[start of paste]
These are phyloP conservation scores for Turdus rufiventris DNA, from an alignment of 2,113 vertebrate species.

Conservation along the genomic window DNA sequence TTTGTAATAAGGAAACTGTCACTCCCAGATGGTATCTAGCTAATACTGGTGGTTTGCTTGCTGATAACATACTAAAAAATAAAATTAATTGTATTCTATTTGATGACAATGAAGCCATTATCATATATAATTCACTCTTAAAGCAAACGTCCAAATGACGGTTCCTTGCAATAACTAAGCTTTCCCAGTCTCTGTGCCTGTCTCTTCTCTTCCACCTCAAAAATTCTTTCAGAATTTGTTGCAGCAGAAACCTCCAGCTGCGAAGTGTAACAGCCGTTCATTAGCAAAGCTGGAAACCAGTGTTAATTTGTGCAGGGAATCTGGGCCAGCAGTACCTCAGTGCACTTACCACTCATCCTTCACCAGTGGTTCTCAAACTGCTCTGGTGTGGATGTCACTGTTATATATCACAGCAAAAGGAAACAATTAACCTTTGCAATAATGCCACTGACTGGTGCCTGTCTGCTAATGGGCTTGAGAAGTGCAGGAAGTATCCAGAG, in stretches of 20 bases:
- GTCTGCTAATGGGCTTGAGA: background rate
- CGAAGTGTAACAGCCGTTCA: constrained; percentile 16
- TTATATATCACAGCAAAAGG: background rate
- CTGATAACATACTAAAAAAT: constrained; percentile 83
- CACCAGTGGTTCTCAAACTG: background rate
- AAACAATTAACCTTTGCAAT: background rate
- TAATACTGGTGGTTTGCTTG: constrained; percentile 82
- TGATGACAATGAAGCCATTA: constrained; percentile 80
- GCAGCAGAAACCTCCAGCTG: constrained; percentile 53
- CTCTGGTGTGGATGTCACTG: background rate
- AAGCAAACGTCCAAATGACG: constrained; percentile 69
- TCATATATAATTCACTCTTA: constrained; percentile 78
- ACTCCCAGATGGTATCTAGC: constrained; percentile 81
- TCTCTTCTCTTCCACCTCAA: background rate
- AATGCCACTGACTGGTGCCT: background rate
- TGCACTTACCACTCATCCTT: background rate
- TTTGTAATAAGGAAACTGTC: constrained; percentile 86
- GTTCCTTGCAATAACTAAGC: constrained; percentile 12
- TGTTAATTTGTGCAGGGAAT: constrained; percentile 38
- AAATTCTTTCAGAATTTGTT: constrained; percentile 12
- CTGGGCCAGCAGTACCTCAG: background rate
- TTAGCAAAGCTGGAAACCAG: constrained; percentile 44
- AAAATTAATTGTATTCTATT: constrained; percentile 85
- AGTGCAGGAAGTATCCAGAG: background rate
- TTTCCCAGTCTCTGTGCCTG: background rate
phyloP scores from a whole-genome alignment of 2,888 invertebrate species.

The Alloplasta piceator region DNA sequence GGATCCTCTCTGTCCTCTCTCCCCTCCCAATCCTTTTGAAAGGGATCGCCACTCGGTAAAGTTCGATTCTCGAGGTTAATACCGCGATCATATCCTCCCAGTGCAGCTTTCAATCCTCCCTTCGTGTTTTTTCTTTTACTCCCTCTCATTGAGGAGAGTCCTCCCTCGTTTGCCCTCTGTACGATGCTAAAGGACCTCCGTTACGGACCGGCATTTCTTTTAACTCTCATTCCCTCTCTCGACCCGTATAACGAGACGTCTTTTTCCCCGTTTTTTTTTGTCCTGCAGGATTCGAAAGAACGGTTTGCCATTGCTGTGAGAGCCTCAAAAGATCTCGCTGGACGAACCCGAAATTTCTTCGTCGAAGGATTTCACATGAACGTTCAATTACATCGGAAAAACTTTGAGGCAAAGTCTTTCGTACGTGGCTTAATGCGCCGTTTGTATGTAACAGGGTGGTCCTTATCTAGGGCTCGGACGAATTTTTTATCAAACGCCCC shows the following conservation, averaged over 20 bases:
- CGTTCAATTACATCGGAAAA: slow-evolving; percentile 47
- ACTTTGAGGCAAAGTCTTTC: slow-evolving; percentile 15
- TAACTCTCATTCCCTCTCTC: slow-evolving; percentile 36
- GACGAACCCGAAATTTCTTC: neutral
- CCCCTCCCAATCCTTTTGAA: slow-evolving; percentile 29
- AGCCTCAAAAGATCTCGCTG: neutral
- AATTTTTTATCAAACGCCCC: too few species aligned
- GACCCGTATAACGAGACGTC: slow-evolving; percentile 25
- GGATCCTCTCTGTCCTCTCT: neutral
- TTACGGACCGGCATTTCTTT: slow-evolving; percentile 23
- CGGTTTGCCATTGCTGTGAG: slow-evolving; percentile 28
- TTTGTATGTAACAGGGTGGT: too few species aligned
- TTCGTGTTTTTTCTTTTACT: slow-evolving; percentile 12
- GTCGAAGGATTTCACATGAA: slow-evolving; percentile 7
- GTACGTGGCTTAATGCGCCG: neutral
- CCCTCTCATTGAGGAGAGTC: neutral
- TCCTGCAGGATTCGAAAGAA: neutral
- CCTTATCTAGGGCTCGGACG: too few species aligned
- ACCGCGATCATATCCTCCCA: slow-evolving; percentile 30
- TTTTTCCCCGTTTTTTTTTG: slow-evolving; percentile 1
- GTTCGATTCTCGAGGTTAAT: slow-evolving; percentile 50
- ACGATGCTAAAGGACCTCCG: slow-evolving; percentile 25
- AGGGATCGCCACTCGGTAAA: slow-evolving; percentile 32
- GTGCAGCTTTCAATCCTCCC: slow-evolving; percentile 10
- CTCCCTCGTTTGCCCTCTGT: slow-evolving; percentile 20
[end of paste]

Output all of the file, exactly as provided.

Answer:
These are phyloP conservation scores for Turdus rufiventris DNA, from an alignment of 2,113 vertebrate species.

Conservation along the genomic window DNA sequence TTTGTAATAAGGAAACTGTCACTCCCAGATGGTATCTAGCTAATACTGGTGGTTTGCTTGCTGATAACATACTAAAAAATAAAATTAATTGTATTCTATTTGATGACAATGAAGCCATTATCATATATAATTCACTCTTAAAGCAAACGTCCAAATGACGGTTCCTTGCAATAACTAAGCTTTCCCAGTCTCTGTGCCTGTCTCTTCTCTTCCACCTCAAAAATTCTTTCAGAATTTGTTGCAGCAGAAACCTCCAGCTGCGAAGTGTAACAGCCGTTCATTAGCAAAGCTGGAAACCAGTGTTAATTTGTGCAGGGAATCTGGGCCAGCAGTACCTCAGTGCACTTACCACTCATCCTTCACCAGTGGTTCTCAAACTGCTCTGGTGTGGATGTCACTGTTATATATCACAGCAAAAGGAAACAATTAACCTTTGCAATAATGCCACTGACTGGTGCCTGTCTGCTAATGGGCTTGAGAAGTGCAGGAAGTATCCAGAG, in stretches of 20 bases:
- GTCTGCTAATGGGCTTGAGA: background rate
- CGAAGTGTAACAGCCGTTCA: constrained; percentile 16
- TTATATATCACAGCAAAAGG: background rate
- CTGATAACATACTAAAAAAT: constrained; percentile 83
- CACCAGTGGTTCTCAAACTG: background rate
- AAACAATTAACCTTTGCAAT: background rate
- TAATACTGGTGGTTTGCTTG: constrained; percentile 82
- TGATGACAATGAAGCCATTA: constrained; percentile 80
- GCAGCAGAAACCTCCAGCTG: constrained; percentile 53
- CTCTGGTGTGGATGTCACTG: background rate
- AAGCAAACGTCCAAATGACG: constrained; percentile 69
- TCATATATAATTCACTCTTA: constrained; percentile 78
- ACTCCCAGATGGTATCTAGC: constrained; percentile 81
- TCTCTTCTCTTCCACCTCAA: background rate
- AATGCCACTGACTGGTGCCT: background rate
- TGCACTTACCACTCATCCTT: background rate
- TTTGTAATAAGGAAACTGTC: constrained; percentile 86
- GTTCCTTGCAATAACTAAGC: constrained; percentile 12
- TGTTAATTTGTGCAGGGAAT: constrained; percentile 38
- AAATTCTTTCAGAATTTGTT: constrained; percentile 12
- CTGGGCCAGCAGTACCTCAG: background rate
- TTAGCAAAGCTGGAAACCAG: constrained; percentile 44
- AAAATTAATTGTATTCTATT: constrained; percentile 85
- AGTGCAGGAAGTATCCAGAG: background rate
- TTTCCCAGTCTCTGTGCCTG: background rate
phyloP scores from a whole-genome alignment of 2,888 invertebrate species.

The Alloplasta piceator region DNA sequence GGATCCTCTCTGTCCTCTCTCCCCTCCCAATCCTTTTGAAAGGGATCGCCACTCGGTAAAGTTCGATTCTCGAGGTTAATACCGCGATCATATCCTCCCAGTGCAGCTTTCAATCCTCCCTTCGTGTTTTTTCTTTTACTCCCTCTCATTGAGGAGAGTCCTCCCTCGTTTGCCCTCTGTACGATGCTAAAGGACCTCCGTTACGGACCGGCATTTCTTTTAACTCTCATTCCCTCTCTCGACCCGTATAACGAGACGTCTTTTTCCCCGTTTTTTTTTGTCCTGCAGGATTCGAAAGAACGGTTTGCCATTGCTGTGAGAGCCTCAAAAGATCTCGCTGGACGAACCCGAAATTTCTTCGTCGAAGGATTTCACATGAACGTTCAATTACATCGGAAAAACTTTGAGGCAAAGTCTTTCGTACGTGGCTTAATGCGCCGTTTGTATGTAACAGGGTGGTCCTTATCTAGGGCTCGGACGAATTTTTTATCAAACGCCCC shows the following conservation, averaged over 20 bases:
- CGTTCAATTACATCGGAAAA: slow-evolving; percentile 47
- ACTTTGAGGCAAAGTCTTTC: slow-evolving; percentile 15
- TAACTCTCATTCCCTCTCTC: slow-evolving; percentile 36
- GACGAACCCGAAATTTCTTC: neutral
- CCCCTCCCAATCCTTTTGAA: slow-evolving; percentile 29
- AGCCTCAAAAGATCTCGCTG: neutral
- AATTTTTTATCAAACGCCCC: too few species aligned
- GACCCGTATAACGAGACGTC: slow-evolving; percentile 25
- GGATCCTCTCTGTCCTCTCT: neutral
- TTACGGACCGGCATTTCTTT: slow-evolving; percentile 23
- CGGTTTGCCATTGCTGTGAG: slow-evolving; percentile 28
- TTTGTATGTAACAGGGTGGT: too few species aligned
- TTCGTGTTTTTTCTTTTACT: slow-evolving; percentile 12
- GTCGAAGGATTTCACATGAA: slow-evolving; percentile 7
- GTACGTGGCTTAATGCGCCG: neutral
- CCCTCTCATTGAGGAGAGTC: neutral
- TCCTGCAGGATTCGAAAGAA: neutral
- CCTTATCTAGGGCTCGGACG: too few species aligned
- ACCGCGATCATATCCTCCCA: slow-evolving; percentile 30
- TTTTTCCCCGTTTTTTTTTG: slow-evolving; percentile 1
- GTTCGATTCTCGAGGTTAAT: slow-evolving; percentile 50
- ACGATGCTAAAGGACCTCCG: slow-evolving; percentile 25
- AGGGATCGCCACTCGGTAAA: slow-evolving; percentile 32
- GTGCAGCTTTCAATCCTCCC: slow-evolving; percentile 10
- CTCCCTCGTTTGCCCTCTGT: slow-evolving; percentile 20